Sunday 19 October 2008

Lyndhurst and Rosslyn - Lords and Earls respectively

This has to be nominated as one of the most grand, impressive houses of the locality - It's Old Conduit House on the corner of Lyndhurst Terrace and Lyndhurst Road.

The house is festooned with features - some a shade OTT some more subtle - all feel old and established and a symbol of old victorian confidence and money and status.

The old Conduit House was number 1 Lyndhurst Terrace and was originally called Bayford House. it was built along with the house next door in 1864 by Charles Buckeridge.

Lyndhurst Terrace itself has changed name - first Rosslyn Park after Rosslyn House (itself named after Alexander Wedderburn, Earl of Rosslyn). It was also called Windsor Terrace apparently because the Castle was visible over the fields!

Lyndhurst is after Lord Lyndhurst, J S Copley, Lord Chancellor who is buried in Highgate Cemetery.

The land in front were of course the Conduit Fields so named as a reference to the nearby Shepherd's Well and Spring Path is also nearby.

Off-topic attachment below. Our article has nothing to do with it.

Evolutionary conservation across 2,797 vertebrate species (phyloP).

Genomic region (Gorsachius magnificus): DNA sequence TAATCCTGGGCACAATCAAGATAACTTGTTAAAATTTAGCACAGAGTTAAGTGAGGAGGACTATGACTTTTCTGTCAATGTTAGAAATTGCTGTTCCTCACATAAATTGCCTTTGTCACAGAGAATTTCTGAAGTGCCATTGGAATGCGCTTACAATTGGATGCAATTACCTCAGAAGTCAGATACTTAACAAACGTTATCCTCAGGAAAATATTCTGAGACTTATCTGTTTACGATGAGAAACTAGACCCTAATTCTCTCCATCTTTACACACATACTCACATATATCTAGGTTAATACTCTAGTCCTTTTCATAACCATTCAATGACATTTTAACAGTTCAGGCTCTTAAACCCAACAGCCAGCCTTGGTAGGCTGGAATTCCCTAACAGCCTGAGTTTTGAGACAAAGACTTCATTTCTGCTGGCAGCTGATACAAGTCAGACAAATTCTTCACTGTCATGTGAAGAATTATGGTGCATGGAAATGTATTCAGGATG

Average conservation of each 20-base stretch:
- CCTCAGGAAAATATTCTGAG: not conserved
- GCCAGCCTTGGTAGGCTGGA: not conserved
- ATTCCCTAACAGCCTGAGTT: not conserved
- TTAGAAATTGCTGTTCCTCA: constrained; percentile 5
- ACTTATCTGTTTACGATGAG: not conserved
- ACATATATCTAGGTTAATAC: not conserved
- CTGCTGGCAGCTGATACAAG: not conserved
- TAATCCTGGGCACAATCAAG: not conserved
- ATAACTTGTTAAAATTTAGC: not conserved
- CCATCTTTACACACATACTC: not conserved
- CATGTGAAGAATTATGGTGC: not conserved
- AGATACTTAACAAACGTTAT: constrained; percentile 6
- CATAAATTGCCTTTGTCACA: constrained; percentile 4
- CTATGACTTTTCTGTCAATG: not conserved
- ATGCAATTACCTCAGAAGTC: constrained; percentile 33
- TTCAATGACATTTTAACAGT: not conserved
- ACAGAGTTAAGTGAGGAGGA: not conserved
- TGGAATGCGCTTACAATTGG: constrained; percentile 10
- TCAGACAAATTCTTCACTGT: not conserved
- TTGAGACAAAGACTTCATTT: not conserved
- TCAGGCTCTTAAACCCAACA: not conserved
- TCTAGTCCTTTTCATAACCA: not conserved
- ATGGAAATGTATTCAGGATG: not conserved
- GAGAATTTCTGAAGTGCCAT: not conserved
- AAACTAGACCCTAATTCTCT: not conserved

The house is descibed principly by the turreted Gothic effect and indeed those turrets retain their dominance of this corner of the terrace.


Anonymous said...

I've actually been inside that particular house. It looks great from the outside but unfortunately the inside is divided up into grotty flats and bedsits.

Chris Palmer said...

My friend lived there for many years. Grotty, yes but in a moth-eaten unspoiled-by-progress way. The facilities were antique!

The staircase with the stained glass was particularly impressive, though I read elsewhere that some of the original fittings have been stolen for their rarity and value.

Andrew and Louise Goodwin did not have the energy or the appetite to renovate, and the mainly elderly residents were happy enough to live without modern fittings. It was always going to be down to their successors to undertake refurbishment, but I wonder whether the character will be retained despite its listed status.

Anonymous said...

In fact the residents were not mainly elderly - they were mainly eccentric. In my early 30's I lived there, on the top floor, opposite Dennis and Laure Howard: the chap next to me was younger than I and the one at the end of the hall might have been 40.

Louise Goodwin felt compelled to provide cheap accommodation, and we were most grateful to her for it. Thanks to her I had spare cash to spend on things like books and theatre. The house was extremely impressive and extremely cold, but I still think about how much I enjoyed living in such an interesting place.

I would love to know when Louise died and what has become of Andrew; he was kind to me.

Katie Mavity (now aged 55; ouch!)

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